A gram of wisdom

Health-conscious consumers and eaters want to know that they’ve chosen the foods with the best nutritional profile. Our society’s quest for perfection greatly influences our eating behaviours, as it implores us to seek out foods that have the highest amounts of all known and suspected nutrients. With increasing frequency, foods that rank anywhere other than top of the list  are seen to be less-than and should be scrapped in favour of the nutritional winners.

I plan to fully address the issues with comparing foods and identifying so-called superfoods in another post at another time. What I would like to point out here is how foods are compared for a certain nutrient and how that compares to what we really eat.

I got this idea when I stumbled across an article highlighting the nutritional values of a little-known herb (at least in North America), purslane. Many other articles are using this evidence to place this plant as a superfood  – perhaps 2016’s answer to kale? The biggest claim to fame of this small sidewalk-dweller is that gram for gram, it contains more omega-3 fats than other green vegetables and most notably, it contains eicosapentanoic acid (EPA), a heart healthy omega-3 that is generally only found in marine plants and animals. The issue at hand here is not the actual nutrient claims, I have no reason to doubt these. No, the key words are the gram-for-gram comparison.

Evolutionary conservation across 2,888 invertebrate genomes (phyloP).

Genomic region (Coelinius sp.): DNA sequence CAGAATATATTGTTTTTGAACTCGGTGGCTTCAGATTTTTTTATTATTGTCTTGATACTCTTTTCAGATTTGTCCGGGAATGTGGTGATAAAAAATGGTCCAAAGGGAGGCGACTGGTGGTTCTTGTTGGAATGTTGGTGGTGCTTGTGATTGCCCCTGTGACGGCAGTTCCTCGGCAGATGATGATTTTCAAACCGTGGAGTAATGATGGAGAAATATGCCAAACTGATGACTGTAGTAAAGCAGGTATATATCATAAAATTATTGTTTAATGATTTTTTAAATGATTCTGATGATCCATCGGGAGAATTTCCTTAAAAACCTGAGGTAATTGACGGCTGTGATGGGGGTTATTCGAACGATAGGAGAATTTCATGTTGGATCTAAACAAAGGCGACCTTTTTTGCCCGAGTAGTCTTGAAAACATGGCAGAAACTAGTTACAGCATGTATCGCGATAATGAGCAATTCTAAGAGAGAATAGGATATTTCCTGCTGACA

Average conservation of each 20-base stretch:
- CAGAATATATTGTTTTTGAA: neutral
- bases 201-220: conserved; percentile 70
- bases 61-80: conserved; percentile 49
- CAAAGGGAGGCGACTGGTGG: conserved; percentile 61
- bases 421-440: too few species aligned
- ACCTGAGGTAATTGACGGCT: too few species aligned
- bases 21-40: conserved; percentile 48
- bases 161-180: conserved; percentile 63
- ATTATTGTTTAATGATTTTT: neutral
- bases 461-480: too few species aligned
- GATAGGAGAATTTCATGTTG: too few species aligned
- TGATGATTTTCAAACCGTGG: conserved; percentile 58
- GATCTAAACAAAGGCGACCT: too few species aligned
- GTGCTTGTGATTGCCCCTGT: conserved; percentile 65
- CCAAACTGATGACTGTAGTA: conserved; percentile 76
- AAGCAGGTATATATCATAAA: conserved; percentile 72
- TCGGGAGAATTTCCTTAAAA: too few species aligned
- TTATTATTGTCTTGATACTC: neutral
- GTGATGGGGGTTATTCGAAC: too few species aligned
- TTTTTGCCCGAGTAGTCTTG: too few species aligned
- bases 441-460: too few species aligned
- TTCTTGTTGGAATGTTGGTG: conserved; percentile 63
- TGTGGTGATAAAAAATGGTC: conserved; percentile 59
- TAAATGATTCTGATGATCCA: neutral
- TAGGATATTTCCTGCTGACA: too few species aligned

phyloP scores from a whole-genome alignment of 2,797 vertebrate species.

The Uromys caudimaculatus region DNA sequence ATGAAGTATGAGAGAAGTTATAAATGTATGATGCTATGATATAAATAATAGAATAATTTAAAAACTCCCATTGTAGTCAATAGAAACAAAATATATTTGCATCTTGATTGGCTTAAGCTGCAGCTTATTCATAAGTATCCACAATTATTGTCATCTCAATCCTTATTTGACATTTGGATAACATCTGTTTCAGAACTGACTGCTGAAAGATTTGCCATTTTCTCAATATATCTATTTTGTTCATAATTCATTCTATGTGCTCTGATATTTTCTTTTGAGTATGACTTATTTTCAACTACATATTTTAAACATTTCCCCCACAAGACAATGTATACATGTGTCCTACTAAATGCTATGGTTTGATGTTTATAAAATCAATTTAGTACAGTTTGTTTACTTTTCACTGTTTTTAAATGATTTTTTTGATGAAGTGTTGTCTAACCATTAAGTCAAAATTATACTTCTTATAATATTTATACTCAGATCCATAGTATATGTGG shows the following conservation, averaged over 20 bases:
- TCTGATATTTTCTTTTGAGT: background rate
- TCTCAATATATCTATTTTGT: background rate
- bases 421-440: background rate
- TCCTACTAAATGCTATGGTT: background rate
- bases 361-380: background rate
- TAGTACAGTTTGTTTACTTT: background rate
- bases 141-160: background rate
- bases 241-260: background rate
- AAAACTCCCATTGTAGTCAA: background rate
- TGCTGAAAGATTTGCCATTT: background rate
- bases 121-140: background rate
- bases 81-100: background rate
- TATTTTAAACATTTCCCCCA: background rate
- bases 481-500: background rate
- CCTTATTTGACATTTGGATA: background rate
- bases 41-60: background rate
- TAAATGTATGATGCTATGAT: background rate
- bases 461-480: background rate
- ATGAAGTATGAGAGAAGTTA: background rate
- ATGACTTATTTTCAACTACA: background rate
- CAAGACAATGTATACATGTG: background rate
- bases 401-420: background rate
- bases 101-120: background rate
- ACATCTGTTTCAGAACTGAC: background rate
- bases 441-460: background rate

Scientifically, this makes sense as standard measures remove confounding variables and thus better data. Culinarily, standard measures are only useful for similar types of foods or ingredients e.g. comparing 100g of chicken to 100g of beef is useful while comparing 100g baking soda to 100g beef is not). Gastronomically, we tend to eat by volume, not by mass, thus foods that are filling tend to be more satiating; we tend not to care what the weight of a food is, so long as it is enough to fill us up.

Back to purslane. Per 100g portion, it ranks middle of the road for omega-3 content, and amazingly provides only 20 calories. While I couldn’t find exactly the volume of 100g of purslane, an entire bag of baby spinach leaves (the common green often disparaged by purslane proponents) weighs about 114g; I would hazard a guess that most people are not eating an entire bag’s worth of greens in one sitting on a regular basis. So consuming either of these greens in smaller portions, the relative omega-3 content ranking drops dramatically. Similarly, 100g of rapeseed or walnut oil – which top the charts for omega-3 content – is about 1/2 cup, an amount unlikely to be consumed even over a day unless pretty much every you eat is deep fried.

Portion is important. Understanding the food you eat and how you typically eat it will help sort through the fact and the hype of nutrition claims.

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